Bus compression is a dynamics processing technique that can quickly help resolve level inconsistencies within your mix. Understanding how and when to use bus compression can make your drums sound fatter, vocals smoother, and your overall mix tighter. Dive into this comprehensive guide to discover the secrets of bus compression and learn how to bring cohesion, control, and impact to your tracks.
Jump to these sections:
- What is bus compression?
- Ways to use a bus compressor:
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What is bus compression?
Within your digital audio workstation, a bus is a virtual channel that allows you to sum multiple audio tracks together. You can use a bus to apply the same processing to multiple tracks, treating the group like a single element in your mix. Busing or grouping tracks together also allows you to solo, mute, and adjust the volume of the bus.
A compressor controls the dynamic range of audio material, making the difference between quiet and loud sounds less significant. Typically, it achieves this by reducing the volume of loud sounds, leaving the level of quiet sounds unaffected. You can think of a compressor as an automatic volume controller.
The process of applying compression to a bus is called bus compression. Bus compression can add a sense of cohesion to the separate elements of a bus, control dynamics, and add punch and impact to sounds.
A voltage-controlled amplifier (VCA) bus compressor, like the Bettermaker Bus Compressor, often includes a threshold, ratio, attack, release, and makeup gain control. Combined, these parameters allow you to affect the way in which gain reduction is applied to audio signals. Perhaps you want to apply quick and responsive gain reduction or take a slower and smoother approach; the nature of the audio content you’re processing will inform this decision.
- Threshold: The threshold parameter affects the level at which gain reduction is applied to the signal.
- Ratio: Adjusting the ratio affects the intensity of the compression applied.
- Attack: Modifying the attack setting affects how quickly gain reduction is applied when the signal breaches the compressor’s threshold level.
- Release: The release knob modifies the speed at which gain reduction stops being applied to the signal when it drops below the threshold.
- Makeup Gain: Using the makeup gain control, you can add a static gain boost to the signal to make a loudness-matched A/B comparison.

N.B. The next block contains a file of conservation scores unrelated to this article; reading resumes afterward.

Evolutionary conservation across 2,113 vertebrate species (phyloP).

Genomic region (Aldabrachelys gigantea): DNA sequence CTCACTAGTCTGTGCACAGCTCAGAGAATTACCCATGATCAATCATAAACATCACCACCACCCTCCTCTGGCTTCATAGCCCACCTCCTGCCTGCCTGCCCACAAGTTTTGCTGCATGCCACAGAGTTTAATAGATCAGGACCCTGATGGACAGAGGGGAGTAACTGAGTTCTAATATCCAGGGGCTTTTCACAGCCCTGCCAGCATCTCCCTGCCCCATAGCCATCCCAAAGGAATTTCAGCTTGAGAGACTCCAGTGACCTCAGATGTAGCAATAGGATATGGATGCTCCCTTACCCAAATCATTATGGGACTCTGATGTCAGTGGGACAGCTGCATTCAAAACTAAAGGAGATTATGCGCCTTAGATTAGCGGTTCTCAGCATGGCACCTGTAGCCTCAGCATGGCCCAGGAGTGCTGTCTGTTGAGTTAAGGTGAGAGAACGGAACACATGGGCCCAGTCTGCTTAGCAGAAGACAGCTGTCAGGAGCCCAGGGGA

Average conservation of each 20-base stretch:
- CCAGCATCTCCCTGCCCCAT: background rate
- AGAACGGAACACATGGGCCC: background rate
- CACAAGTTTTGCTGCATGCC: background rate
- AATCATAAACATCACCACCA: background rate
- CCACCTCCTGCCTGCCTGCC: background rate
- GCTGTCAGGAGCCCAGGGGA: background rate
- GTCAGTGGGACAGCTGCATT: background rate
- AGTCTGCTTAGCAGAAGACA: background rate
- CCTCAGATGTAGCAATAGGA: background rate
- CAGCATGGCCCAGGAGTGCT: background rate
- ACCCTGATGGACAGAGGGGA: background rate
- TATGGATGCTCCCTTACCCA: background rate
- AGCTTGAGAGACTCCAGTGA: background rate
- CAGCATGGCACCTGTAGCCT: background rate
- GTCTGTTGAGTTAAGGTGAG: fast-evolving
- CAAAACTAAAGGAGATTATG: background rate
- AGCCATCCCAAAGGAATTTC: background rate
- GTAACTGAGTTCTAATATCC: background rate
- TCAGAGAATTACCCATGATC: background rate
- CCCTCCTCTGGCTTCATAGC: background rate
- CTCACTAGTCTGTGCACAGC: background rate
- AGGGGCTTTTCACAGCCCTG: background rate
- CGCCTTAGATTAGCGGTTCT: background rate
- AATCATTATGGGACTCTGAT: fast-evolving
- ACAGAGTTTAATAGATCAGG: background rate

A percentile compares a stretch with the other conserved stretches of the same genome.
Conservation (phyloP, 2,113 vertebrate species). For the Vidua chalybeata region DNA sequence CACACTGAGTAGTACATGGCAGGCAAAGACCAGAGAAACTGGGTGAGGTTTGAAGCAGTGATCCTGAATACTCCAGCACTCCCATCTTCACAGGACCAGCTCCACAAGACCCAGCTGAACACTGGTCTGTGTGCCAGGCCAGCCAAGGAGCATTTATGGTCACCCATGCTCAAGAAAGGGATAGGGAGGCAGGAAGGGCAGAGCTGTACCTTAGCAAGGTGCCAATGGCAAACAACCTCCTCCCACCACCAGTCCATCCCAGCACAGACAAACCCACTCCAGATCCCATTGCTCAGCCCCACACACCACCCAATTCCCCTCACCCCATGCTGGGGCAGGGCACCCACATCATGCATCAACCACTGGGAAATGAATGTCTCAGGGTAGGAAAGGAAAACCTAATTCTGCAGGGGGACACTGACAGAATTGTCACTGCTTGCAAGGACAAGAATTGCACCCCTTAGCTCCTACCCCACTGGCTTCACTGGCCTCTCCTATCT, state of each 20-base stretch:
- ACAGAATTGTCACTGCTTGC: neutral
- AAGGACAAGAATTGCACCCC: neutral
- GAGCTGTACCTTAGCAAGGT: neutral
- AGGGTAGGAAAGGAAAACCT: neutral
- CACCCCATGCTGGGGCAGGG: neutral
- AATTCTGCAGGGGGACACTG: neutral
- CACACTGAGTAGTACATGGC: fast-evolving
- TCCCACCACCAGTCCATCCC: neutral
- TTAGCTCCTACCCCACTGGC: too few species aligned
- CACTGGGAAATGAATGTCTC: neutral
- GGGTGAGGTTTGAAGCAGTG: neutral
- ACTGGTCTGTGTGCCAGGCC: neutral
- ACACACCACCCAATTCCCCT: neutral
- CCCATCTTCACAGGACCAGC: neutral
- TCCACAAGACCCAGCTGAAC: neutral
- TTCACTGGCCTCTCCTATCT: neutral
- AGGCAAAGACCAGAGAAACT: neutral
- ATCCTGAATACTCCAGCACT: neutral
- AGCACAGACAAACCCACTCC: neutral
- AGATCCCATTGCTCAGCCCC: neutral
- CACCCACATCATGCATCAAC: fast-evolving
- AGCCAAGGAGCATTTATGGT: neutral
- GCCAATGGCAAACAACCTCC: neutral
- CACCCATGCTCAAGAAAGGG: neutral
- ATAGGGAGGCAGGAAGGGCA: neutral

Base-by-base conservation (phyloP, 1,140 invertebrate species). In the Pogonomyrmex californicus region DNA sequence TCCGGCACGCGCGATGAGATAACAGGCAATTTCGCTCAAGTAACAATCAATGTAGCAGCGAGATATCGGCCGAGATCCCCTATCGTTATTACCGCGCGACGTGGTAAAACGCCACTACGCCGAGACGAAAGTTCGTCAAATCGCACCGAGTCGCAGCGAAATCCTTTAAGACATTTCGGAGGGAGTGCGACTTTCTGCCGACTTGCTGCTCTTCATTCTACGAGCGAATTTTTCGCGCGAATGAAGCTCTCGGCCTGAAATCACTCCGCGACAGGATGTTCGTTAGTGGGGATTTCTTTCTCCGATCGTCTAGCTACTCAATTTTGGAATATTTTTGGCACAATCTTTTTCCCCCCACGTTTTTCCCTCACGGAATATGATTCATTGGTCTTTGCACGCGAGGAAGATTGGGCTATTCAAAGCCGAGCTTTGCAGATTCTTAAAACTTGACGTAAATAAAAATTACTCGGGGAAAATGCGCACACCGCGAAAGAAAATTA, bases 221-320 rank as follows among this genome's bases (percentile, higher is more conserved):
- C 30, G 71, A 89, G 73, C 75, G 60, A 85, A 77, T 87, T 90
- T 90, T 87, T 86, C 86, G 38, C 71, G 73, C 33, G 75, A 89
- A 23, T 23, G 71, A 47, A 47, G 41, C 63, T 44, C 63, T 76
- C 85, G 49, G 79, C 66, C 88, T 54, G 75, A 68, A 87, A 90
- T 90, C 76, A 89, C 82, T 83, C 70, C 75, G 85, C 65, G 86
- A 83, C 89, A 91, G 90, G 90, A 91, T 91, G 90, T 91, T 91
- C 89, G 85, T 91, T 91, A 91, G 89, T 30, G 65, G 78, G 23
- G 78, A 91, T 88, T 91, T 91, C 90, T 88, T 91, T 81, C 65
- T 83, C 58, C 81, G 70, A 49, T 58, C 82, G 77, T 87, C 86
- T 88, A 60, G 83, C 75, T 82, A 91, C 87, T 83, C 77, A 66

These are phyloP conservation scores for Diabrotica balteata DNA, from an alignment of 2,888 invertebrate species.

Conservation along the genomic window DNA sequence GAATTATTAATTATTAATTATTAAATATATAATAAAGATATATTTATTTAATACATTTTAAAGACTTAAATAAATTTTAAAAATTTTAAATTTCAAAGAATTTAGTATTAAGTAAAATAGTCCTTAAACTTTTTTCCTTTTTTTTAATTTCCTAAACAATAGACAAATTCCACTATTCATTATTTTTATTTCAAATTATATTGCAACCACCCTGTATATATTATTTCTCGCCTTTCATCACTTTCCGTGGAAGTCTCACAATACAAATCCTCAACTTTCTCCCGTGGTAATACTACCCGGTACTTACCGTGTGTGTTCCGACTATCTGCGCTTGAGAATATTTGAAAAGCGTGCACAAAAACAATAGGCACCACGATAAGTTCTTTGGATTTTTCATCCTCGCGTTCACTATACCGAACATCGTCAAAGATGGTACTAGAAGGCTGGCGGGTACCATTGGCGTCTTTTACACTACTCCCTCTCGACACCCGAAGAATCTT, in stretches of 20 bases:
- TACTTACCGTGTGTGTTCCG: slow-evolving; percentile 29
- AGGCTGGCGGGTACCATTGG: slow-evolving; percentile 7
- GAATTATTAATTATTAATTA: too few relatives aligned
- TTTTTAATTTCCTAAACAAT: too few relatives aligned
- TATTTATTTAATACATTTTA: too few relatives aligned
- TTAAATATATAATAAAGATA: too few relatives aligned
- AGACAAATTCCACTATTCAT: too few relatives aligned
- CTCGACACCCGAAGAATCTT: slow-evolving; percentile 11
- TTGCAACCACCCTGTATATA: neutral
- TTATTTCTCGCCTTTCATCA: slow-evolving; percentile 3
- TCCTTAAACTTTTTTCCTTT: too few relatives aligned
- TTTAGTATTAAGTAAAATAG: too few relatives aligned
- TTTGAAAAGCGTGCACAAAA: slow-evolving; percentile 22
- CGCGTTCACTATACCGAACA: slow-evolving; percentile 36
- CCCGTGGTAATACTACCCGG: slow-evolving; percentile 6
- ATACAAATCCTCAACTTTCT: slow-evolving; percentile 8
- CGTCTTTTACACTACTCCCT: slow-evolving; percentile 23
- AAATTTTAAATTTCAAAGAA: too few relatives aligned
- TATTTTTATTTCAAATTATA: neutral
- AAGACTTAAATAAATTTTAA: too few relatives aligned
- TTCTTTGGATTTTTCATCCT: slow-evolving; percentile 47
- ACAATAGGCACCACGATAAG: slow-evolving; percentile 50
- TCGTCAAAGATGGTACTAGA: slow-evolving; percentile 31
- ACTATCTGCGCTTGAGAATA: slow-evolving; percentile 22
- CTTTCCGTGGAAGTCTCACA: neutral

An optical compressor like the NEOLD U2A can also be used to apply bus compression. Many LA-2A style optical compressors provide a simple design that revolves around a peak reduction (threshold) knob, a makeup gain knob, and a switch that allows you to toggle between compression and limiting.
Optical compressors are usually simple to use and can be a great choice for certain types of bus compression. They typically have a slow attack that helps maintain the snappy character of sounds and a relatively slow, non-linear release that sounds natural.
The Bettermaker Bus Compressor includes plenty of controls that allow you to fine-tune the sound of compression applied, while the NEOLD U2A, though easier to use, requires you to match it to an appropriate processing task. The compressor you choose can also have a drastic effect on the tonal character of your bus.
Throughout the remainder of this blog, you’ll discover six ways to use a bus compressor in your mix, gaining comprehensive insight into when and how to apply various types of bus compression. Additionally, you’ll learn about selecting an appropriate type of compressor for different scenarios.
1. Glue compression
It’s quite common to apply bus compression to the stereo bus or master track of your mix. Doing this can “glue” your mix together, providing all of your sub-groups with a sense of togetherness. If your vocal bus sounds like it’s living in a different space than your guitar bus, some gentle stereo bus compression might be the answer.
You don’t want to use extreme compression settings when applying bus compression in this way. A little compression goes a long way. The effect should sound subtle but noticeable when bypassed. Select a ratio setting of 2:1 for laid-back tracks or 4:1 for more aggressive songs.
Set the attack time around 30 ms to allow transient material to pass through the compressor. If the drums in your mix sound too pokey or stabby, you can reduce the attack time to massage them into the mix.
Use a release time between 100–1,200 ms so that the compressor breathes with the tempo of the music. Choosing a release time that’s too fast can lead to pumping effects, distortion, and killing the natural dynamics of your mix. Too slow, and you’re at risk of volume inconsistencies and reduced clarity.
You can apply some makeup gain to loudness match the signal running in and out of the compressor to make an accurate A/B comparison. On the topic of loudness, the main purpose of glue compression isn’t necessarily to maximize loudness. That’s sometimes a byproduct of glue compression, depending on how fast you’ve set your attack time, but its main function is to provide your mix with a sense of cohesion.